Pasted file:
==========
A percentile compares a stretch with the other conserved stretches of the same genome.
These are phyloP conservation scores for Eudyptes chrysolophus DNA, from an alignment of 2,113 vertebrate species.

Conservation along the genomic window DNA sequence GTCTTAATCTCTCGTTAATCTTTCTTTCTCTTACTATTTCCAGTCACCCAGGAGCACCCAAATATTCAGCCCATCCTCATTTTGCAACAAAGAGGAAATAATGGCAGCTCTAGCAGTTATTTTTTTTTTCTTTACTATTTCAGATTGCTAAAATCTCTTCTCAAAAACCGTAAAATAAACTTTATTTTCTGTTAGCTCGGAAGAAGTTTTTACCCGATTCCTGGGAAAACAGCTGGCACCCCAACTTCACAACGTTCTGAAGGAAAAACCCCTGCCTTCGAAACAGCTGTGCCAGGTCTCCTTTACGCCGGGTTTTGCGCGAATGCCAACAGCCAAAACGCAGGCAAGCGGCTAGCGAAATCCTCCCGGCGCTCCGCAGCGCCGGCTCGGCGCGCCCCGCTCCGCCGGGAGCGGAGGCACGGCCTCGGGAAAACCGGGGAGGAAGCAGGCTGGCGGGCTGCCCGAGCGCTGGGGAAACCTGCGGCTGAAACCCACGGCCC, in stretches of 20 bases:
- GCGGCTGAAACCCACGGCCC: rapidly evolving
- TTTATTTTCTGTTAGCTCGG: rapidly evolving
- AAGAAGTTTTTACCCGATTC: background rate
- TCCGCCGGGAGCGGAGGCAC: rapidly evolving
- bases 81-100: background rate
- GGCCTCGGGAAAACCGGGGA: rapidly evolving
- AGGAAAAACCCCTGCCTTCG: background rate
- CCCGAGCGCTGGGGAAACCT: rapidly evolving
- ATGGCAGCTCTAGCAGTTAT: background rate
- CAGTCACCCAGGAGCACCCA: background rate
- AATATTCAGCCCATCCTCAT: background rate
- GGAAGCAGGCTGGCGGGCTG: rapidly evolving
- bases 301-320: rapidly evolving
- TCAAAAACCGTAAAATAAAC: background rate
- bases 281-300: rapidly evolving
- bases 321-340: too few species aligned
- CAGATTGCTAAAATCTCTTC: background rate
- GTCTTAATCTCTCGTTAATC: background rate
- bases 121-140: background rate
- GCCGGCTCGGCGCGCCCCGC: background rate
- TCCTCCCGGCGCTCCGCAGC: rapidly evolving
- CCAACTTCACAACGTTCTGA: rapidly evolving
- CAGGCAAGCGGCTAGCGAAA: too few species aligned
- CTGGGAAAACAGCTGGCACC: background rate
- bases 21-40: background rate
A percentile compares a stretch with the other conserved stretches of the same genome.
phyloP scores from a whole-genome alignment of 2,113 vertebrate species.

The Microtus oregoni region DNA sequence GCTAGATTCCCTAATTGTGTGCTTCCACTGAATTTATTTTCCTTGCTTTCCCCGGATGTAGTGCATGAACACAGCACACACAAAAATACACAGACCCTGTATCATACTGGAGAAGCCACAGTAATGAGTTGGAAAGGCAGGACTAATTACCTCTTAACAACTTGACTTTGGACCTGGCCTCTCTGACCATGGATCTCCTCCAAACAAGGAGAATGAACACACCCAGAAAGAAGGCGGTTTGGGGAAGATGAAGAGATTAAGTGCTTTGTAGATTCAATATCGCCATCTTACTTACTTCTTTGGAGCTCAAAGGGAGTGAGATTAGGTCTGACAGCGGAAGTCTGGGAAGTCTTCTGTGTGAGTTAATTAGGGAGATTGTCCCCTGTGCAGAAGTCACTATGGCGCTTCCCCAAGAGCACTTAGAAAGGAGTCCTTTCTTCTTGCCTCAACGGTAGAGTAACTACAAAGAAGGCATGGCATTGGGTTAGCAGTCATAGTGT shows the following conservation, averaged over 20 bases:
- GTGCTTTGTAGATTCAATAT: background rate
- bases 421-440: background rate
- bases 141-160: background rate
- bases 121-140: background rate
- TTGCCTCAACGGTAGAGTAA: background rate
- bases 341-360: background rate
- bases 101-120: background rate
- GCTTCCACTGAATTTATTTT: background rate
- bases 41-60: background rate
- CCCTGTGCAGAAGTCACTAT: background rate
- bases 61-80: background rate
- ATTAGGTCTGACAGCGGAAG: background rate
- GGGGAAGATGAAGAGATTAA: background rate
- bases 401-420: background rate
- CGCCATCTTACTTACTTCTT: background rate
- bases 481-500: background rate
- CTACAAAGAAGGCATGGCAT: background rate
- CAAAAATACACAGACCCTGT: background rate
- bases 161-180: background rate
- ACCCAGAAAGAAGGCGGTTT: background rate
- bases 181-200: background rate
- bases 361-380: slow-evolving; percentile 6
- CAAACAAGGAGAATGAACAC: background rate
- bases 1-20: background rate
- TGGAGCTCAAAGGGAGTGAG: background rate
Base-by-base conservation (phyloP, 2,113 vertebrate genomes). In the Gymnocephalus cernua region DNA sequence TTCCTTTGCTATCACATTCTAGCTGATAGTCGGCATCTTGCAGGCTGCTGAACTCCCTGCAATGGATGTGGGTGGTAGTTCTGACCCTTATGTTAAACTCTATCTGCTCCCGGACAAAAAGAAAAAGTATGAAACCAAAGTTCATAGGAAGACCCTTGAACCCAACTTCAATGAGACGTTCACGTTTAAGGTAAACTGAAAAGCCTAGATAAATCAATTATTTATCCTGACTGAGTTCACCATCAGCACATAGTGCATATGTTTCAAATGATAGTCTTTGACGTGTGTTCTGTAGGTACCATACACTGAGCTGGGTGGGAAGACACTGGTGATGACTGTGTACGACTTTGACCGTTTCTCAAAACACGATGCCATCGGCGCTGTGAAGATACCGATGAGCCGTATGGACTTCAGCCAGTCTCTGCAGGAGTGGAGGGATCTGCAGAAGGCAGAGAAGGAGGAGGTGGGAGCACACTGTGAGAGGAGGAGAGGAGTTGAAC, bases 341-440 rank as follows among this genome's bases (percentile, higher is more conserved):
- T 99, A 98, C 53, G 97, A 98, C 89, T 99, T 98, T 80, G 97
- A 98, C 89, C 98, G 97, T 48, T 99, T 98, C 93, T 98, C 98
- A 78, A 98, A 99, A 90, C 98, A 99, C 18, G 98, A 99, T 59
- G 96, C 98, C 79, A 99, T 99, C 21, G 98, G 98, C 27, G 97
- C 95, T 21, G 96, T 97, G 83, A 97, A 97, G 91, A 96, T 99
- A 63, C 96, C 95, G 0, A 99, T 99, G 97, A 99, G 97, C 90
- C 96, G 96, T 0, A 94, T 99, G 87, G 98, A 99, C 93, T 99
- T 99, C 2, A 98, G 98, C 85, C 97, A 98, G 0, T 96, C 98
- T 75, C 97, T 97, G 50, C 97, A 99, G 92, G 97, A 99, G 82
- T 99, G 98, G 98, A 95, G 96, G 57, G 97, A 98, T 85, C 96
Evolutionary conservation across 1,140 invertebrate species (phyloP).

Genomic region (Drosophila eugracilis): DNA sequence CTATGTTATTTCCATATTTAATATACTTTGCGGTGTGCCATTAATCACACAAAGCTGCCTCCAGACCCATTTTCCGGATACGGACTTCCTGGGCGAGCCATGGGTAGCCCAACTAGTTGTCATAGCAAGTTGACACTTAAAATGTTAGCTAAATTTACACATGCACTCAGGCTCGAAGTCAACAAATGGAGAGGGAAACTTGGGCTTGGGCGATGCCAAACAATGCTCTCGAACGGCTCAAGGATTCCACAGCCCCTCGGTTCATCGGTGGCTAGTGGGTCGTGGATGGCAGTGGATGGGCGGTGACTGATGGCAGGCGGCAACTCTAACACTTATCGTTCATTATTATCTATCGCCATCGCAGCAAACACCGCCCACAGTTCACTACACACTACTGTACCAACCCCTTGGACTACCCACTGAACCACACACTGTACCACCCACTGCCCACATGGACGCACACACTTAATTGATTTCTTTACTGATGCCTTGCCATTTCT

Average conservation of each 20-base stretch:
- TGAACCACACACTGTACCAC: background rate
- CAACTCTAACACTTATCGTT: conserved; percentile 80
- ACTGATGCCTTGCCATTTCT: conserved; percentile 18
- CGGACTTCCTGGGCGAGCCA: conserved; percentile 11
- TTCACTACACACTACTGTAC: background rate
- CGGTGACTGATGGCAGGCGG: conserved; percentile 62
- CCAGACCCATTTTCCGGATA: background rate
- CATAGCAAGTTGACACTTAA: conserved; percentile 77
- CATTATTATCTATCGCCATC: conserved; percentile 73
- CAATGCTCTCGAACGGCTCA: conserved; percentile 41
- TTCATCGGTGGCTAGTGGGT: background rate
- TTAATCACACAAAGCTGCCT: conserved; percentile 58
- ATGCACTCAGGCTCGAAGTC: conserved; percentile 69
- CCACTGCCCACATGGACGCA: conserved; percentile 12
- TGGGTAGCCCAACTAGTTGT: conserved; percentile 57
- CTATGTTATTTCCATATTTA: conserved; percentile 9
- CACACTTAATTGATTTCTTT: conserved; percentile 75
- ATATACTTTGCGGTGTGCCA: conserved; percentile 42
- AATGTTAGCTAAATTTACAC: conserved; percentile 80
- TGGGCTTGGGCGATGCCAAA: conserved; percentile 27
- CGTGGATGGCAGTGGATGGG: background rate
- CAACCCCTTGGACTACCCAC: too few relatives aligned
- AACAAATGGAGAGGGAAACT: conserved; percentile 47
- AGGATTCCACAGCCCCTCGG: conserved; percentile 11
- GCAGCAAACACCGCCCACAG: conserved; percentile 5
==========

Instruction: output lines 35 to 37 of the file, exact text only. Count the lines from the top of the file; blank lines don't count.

- bases 121-140: background rate
- TTGCCTCAACGGTAGAGTAA: background rate
- bases 341-360: background rate